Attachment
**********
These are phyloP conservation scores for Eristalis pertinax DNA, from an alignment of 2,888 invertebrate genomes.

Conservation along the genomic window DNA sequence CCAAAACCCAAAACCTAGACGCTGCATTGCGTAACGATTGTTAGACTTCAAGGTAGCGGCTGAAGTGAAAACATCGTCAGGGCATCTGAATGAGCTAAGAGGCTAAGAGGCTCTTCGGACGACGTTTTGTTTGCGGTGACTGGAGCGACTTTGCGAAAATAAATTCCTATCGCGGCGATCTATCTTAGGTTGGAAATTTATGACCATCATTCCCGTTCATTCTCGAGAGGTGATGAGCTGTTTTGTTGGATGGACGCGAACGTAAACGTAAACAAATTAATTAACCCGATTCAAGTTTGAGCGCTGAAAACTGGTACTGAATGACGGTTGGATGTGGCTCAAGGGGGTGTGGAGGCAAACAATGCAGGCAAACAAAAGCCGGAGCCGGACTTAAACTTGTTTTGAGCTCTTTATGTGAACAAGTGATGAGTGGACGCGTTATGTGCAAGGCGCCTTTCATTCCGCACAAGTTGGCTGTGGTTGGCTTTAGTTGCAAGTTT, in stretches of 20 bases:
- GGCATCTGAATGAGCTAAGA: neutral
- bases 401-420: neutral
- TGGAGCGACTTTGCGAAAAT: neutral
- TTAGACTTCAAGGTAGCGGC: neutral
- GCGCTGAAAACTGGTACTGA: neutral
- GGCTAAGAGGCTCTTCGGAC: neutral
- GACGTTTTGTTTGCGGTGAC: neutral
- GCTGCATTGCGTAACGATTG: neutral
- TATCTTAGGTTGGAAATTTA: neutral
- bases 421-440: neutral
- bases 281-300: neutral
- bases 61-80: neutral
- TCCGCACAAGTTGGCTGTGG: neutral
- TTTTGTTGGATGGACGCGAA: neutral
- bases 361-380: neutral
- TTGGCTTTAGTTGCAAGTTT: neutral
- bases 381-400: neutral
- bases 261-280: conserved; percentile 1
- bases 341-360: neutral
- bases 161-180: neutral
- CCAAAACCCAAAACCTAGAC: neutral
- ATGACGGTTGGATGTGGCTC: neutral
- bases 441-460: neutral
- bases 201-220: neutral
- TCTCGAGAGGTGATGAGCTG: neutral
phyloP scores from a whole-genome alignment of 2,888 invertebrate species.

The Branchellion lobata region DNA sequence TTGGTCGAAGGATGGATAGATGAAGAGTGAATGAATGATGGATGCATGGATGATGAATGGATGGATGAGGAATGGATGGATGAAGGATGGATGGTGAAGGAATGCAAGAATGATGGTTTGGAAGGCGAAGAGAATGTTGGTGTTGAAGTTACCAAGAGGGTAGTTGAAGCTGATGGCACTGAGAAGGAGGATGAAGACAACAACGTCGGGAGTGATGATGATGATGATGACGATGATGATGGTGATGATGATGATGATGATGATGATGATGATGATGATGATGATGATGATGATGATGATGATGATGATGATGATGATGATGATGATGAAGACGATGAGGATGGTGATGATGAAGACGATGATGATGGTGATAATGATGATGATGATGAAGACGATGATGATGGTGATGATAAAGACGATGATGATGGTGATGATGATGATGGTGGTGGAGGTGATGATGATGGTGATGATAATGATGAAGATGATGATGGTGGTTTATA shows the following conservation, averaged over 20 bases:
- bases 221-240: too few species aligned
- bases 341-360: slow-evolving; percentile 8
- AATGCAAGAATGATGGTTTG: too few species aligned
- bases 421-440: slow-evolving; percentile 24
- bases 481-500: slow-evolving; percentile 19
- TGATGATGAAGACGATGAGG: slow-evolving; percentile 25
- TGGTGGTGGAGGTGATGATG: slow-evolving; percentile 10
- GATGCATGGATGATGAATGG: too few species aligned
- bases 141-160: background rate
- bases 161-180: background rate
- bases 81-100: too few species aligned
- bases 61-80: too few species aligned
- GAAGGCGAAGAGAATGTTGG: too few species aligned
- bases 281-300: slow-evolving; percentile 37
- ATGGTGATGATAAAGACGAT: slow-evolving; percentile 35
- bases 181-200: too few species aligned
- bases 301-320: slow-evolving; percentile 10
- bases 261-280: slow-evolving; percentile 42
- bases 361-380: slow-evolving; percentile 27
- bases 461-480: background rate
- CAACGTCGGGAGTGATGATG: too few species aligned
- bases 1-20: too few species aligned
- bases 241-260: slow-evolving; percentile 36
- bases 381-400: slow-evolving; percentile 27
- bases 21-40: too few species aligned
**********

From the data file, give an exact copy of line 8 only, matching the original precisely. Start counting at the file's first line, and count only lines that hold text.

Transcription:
- GGCTAAGAGGCTCTTCGGAC: neutral